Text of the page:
Thursday, December 12, 2013

Advisers Acting Un-Ethically

While I was Managing Editor at Pasadena City College, two administrators were charged with allegedly accepting bribes from and LED light company and getting a free trip to India to 'Inspect' the factories.  I have a friend that is a real estate agent and I asked him to look up the houses of the administrators to see whether there was anything interesting about their homes.

I wanted to find that they had just bought a new million dollar home or just re-modeled their kitchen with brand new appliances. All I found was a modest home with a reasonable mortgage, nothing unusual. I shared the info with my partner Senior Editor and we both decided it was not newsworthy information and did not need to be reported, I threw the print out in the trash.

Three days later the paper comes out with this article on 8, the back page:

Notice that the comments for this article are closed.  This is because of the windfall of angry comments that were received about this article.  They included comments about how pointless the article was, how it hurt the credibility of the newspaper, and that the article seemed like something out of the National Enquirer.

My adviser somehow got a hold of this information. He then wrote this article at the last minute and put a staff writers name on it (without informing him) and placed the article on the last page of the news section. We had no News Editor, so this was MY section; I designed it, I picked and edited the articles for it, and I laid out the all the news pages, along with my managerial responsibilities.  I had left the office at around 1:15AM after finishing my pages.  The next morning I find this article in the paper.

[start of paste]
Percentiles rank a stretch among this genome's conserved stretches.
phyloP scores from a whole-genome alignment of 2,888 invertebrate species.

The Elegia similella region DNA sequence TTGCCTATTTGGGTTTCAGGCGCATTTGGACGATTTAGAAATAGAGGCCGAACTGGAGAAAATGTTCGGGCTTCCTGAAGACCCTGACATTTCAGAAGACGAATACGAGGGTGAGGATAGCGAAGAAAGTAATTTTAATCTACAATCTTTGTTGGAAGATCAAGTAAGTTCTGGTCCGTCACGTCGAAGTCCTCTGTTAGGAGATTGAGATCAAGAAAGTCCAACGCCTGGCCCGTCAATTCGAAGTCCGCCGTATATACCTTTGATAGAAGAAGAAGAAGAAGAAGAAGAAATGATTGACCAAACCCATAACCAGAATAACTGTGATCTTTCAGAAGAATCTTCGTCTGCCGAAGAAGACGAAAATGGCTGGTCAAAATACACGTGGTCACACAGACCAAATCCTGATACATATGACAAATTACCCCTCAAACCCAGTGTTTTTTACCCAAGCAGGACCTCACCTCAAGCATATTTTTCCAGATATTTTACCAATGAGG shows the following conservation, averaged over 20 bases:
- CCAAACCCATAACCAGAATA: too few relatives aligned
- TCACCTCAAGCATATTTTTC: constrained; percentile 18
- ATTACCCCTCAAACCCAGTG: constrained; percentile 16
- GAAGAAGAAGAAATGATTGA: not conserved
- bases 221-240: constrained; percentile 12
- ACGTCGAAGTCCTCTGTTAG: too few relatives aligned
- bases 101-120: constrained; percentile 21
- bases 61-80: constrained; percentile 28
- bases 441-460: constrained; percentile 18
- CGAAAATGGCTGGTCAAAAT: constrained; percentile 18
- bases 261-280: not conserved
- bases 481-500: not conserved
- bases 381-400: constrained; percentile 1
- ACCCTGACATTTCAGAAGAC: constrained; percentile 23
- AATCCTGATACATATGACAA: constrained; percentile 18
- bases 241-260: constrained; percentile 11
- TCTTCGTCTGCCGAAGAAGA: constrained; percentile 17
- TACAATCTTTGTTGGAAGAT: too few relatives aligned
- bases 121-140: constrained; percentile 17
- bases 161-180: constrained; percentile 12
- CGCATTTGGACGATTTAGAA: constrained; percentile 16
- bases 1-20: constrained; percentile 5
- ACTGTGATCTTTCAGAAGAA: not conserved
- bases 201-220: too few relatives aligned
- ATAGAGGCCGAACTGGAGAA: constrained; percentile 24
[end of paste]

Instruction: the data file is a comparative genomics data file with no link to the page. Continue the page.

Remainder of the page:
I don't know what my advisers reasoning were for printing it, and when i confronted him he denied doing it completely. But if I had to guess, it was my advisers upbringing as a journalist.  My adviser was originally from South Africa, and as we discussed in class, UK journalism seems to have a utilitarian perspective.  He may have thought that since we had the info, everyone in the PCC community needed to have the info as well.

Whatever his reasoning, I disagreed and so did the rest of my editors and writers.  We at some point had a yelling match in class about our displeasure with the article, I hope he figured out that it was unethical for him to do what he did. As editor of the section and Managing editor of the newspaper I was obviously pissed that the entire PCC community saw this article.

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